Peter Roberts reveals how he secured a Certina DS II after avoiding a spring shower outside a second hand teddy bear shop.
Peter has been a Watchmaker for over forty years and was the first English student to attend the original WOSTEP school in Neuchatel Switzerland.
Peter has worked in various capacities for a number of watch companies, notably Rolex. He also spent over thirteen years as Head of Watchmaking at Hackney Technical College in the UK.
Peter currently works as a consultant in the horological industry, writes for QP Magazine as Technical Editor and is kept very busy producing his first production watch with the aid of his wife Marie-Louise.
On a recent visit to the capital city of Switzerland, Bern, we came across an horological gem! For those of you who are not familiar with Bern, it is a beautiful city, wonderful old buildings, trams and cloistered streets where you can browse the myriad specialist shops, and not get wet when it rains. It is one of mine and Marie-Louise’s favourite places.
Avoiding a spring shower we took refuge outside a second hand teddy bear shop and you can imagine our surprise when lurking amongst the bears was a single battered watch! It was a Certina DS II on a bracelet. Ten minutes of bartering and 300 CHFS later – it was mine!
So what is so special about a Certina DS?
In the late 1950s the Certina design team under the direction of engineer Philipp Kurth, produced a wrist watch which was probably the most rugged made at that time.
The Flexiglass armoured crystal was extra thick, all the case dimensions were increased, the case back was of double thickness, extra seals at all joints and crown, but the new innovation was the system that allows the movement to float within the case and absorb shocks.
This new system uses an elastic shock absorbing ring that surrounds the movement. An air gap between the movement ring and case allows controlled float and protects the whole mechanism, Incabloc is also fitted. The watch could survive drops from as much as 6 metres and was water proof to 200m.
In the early 70s, I was fortunate to spend some time at the Certina Factory. At that time Certina was an independent manufacturer and very welcoming to students. I was fortunate to be present to witness an impressive demonstration of the DS toughness given in the factory car park.
On the occasion of visits by VIPs / Students etc to the factory towards the end of their tour, puzzlingly they were taken to the car park. To one side of the parking area was a rather “scaffold” like structure – at the base was a solid concrete block from which protruded vertically, rather like a flagpole, a steel tube. This pole reached over 6 metres high and upon it a steel clad concrete block could slide up and down.
The workshop manager would strap a DS model dial up to the top of the sliding block and then by operating a switch the block would be raised by an electric motor to the top of the pole. After a theatrical delay, he pressed a button, the block slid down the pole and hit the bottom block with a tremendous bang, rebound and second impact.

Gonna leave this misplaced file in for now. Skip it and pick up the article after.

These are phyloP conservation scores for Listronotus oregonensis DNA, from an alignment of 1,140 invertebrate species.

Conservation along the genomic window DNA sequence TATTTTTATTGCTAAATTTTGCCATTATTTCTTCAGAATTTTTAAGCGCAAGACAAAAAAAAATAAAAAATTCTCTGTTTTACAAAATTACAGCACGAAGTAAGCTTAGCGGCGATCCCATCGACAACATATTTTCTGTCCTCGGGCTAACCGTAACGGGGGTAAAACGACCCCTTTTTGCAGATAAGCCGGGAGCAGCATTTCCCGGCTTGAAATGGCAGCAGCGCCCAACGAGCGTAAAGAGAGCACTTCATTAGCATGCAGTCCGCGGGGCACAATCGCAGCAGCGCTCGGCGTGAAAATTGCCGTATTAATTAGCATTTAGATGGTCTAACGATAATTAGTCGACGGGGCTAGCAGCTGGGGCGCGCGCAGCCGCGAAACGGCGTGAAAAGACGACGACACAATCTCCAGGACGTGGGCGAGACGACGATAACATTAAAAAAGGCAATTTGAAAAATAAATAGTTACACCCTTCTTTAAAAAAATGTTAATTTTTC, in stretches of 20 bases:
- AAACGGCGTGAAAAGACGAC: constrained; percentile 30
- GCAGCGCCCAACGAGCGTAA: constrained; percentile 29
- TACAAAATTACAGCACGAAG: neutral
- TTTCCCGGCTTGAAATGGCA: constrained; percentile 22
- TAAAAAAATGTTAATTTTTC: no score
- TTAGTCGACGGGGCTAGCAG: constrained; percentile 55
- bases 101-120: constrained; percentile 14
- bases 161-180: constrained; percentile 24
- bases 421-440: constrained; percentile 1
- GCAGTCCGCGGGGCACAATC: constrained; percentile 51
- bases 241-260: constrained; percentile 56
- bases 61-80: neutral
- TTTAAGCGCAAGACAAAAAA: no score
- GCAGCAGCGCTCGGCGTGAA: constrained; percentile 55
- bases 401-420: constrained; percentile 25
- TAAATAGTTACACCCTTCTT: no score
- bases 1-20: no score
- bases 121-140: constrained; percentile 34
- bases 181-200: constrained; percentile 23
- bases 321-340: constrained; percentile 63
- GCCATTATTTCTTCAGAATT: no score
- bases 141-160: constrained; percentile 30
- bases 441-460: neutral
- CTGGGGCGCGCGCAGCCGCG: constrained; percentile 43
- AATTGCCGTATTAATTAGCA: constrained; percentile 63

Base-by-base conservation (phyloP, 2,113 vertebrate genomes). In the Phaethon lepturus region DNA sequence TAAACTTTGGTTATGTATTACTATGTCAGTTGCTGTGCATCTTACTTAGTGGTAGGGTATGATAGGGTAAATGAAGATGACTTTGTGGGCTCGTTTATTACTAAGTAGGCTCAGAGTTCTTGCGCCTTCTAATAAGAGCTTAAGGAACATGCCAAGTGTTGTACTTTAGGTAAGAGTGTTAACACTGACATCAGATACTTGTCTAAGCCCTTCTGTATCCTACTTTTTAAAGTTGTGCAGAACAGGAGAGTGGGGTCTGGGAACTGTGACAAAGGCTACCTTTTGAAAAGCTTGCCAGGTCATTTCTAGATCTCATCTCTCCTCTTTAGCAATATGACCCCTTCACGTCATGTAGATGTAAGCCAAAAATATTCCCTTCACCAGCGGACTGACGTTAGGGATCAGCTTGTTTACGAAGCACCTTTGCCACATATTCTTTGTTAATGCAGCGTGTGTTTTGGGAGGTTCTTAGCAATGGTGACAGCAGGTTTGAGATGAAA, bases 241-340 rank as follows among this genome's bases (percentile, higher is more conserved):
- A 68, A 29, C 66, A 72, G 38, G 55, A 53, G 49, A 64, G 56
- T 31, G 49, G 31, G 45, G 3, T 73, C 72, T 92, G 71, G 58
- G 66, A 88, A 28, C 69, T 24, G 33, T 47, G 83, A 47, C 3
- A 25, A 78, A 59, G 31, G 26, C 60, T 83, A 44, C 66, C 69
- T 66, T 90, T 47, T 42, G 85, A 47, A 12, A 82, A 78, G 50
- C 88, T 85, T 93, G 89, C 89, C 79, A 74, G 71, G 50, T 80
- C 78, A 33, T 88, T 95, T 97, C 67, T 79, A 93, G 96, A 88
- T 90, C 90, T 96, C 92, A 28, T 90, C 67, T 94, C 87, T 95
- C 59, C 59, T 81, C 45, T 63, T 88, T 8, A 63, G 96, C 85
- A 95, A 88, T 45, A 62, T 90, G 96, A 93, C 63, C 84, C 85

The watch was refitted to the top of the block in crown down position and the whole procedure was repeated. He then opened a wooden cupboard next to the contraption. This contained a timing machine upon which he placed the watch. The Certina would then produce a perfect reading proving the efficacy of the DS shock protection.
The managers final flourish was to offer to test any of the guests own watches on this imposing device. Needless to say, this was an offer no one was prepared to take up!
All the movements for the DS were made “in house” and were very well designed and executed. The DS was used on two Swiss Himalayan expeditions to climb Dhaulagiri. In 1968 the DS II model was produced with a more modern case design,more seals and improved shock resistance.
I have always been very attracted to the DS as I like very tough watches. I own an IWC Yacht Club and original Zenith Defy. Both super tough watches that followed Certina’s lead by using a floating movement for extra shock resistance, but I had not owned a DS until the Bern find.
For the collector there are many dial variations and day and date options, chronograph versions and extra deep diving models. All DS models have a unique turtle embossed upon the case back. Prices are reasonable, only some of the chronograph and extra deep diving models making high collector prices. The movements, which are all built in house,were constantly developed over the years and are all of very high quality – the late types even being fast beat (HF).
On our visit to Basleworld this year we were pleased to see that the Swatch group, of which Certina are now part, had a display of original DS watches to intrigue their clients.
Of course there are now new DS versions in the latest Certina catalogue but it is the original models that intrigue me and I am not sure the latest versions would survive the 6 metres drop!
What does DS stand for? Well, some say “Double Safety”, some “Double Shockproof”. At the Certina factory they called them “Double Security”.
It is all a bit un-Certain(sic)!
My advice if you find one at a good price – buy it “Double Sure”.